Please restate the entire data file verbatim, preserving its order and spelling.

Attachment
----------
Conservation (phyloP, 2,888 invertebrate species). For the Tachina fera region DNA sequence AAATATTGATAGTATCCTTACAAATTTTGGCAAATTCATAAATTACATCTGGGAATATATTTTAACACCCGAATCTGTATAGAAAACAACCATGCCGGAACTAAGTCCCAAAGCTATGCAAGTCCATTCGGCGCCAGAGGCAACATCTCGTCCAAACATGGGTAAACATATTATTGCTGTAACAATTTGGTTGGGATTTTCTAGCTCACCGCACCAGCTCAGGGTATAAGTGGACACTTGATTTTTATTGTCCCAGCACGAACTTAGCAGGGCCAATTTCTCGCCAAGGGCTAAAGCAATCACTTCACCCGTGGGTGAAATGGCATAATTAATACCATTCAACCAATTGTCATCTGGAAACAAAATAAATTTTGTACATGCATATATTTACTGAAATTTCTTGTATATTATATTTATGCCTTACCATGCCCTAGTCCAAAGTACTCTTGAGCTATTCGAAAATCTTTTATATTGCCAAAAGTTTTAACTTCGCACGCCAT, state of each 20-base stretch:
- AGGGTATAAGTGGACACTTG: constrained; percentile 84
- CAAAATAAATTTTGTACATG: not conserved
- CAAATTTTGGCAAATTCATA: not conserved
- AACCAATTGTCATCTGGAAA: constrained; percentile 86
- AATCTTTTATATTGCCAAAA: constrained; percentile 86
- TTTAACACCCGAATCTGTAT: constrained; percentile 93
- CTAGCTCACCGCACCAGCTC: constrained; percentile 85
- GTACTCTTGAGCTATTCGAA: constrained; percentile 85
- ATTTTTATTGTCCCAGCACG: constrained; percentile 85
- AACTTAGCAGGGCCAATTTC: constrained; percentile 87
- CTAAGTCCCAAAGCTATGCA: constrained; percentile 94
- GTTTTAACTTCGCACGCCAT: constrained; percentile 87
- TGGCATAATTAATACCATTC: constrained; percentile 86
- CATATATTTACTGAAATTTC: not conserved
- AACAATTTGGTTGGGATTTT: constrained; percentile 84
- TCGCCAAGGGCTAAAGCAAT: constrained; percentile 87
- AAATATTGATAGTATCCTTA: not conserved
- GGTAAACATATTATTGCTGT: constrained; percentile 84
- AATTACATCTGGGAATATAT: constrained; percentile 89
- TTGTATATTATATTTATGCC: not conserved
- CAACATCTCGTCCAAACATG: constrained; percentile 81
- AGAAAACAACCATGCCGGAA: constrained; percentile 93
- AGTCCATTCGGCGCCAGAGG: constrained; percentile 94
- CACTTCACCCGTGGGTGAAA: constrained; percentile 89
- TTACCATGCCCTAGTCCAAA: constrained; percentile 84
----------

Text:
Conservation (phyloP, 2,888 invertebrate species). For the Tachina fera region DNA sequence AAATATTGATAGTATCCTTACAAATTTTGGCAAATTCATAAATTACATCTGGGAATATATTTTAACACCCGAATCTGTATAGAAAACAACCATGCCGGAACTAAGTCCCAAAGCTATGCAAGTCCATTCGGCGCCAGAGGCAACATCTCGTCCAAACATGGGTAAACATATTATTGCTGTAACAATTTGGTTGGGATTTTCTAGCTCACCGCACCAGCTCAGGGTATAAGTGGACACTTGATTTTTATTGTCCCAGCACGAACTTAGCAGGGCCAATTTCTCGCCAAGGGCTAAAGCAATCACTTCACCCGTGGGTGAAATGGCATAATTAATACCATTCAACCAATTGTCATCTGGAAACAAAATAAATTTTGTACATGCATATATTTACTGAAATTTCTTGTATATTATATTTATGCCTTACCATGCCCTAGTCCAAAGTACTCTTGAGCTATTCGAAAATCTTTTATATTGCCAAAAGTTTTAACTTCGCACGCCAT, state of each 20-base stretch:
- AGGGTATAAGTGGACACTTG: constrained; percentile 84
- CAAAATAAATTTTGTACATG: not conserved
- CAAATTTTGGCAAATTCATA: not conserved
- AACCAATTGTCATCTGGAAA: constrained; percentile 86
- AATCTTTTATATTGCCAAAA: constrained; percentile 86
- TTTAACACCCGAATCTGTAT: constrained; percentile 93
- CTAGCTCACCGCACCAGCTC: constrained; percentile 85
- GTACTCTTGAGCTATTCGAA: constrained; percentile 85
- ATTTTTATTGTCCCAGCACG: constrained; percentile 85
- AACTTAGCAGGGCCAATTTC: constrained; percentile 87
- CTAAGTCCCAAAGCTATGCA: constrained; percentile 94
- GTTTTAACTTCGCACGCCAT: constrained; percentile 87
- TGGCATAATTAATACCATTC: constrained; percentile 86
- CATATATTTACTGAAATTTC: not conserved
- AACAATTTGGTTGGGATTTT: constrained; percentile 84
- TCGCCAAGGGCTAAAGCAAT: constrained; percentile 87
- AAATATTGATAGTATCCTTA: not conserved
- GGTAAACATATTATTGCTGT: constrained; percentile 84
- AATTACATCTGGGAATATAT: constrained; percentile 89
- TTGTATATTATATTTATGCC: not conserved
- CAACATCTCGTCCAAACATG: constrained; percentile 81
- AGAAAACAACCATGCCGGAA: constrained; percentile 93
- AGTCCATTCGGCGCCAGAGG: constrained; percentile 94
- CACTTCACCCGTGGGTGAAA: constrained; percentile 89
- TTACCATGCCCTAGTCCAAA: constrained; percentile 84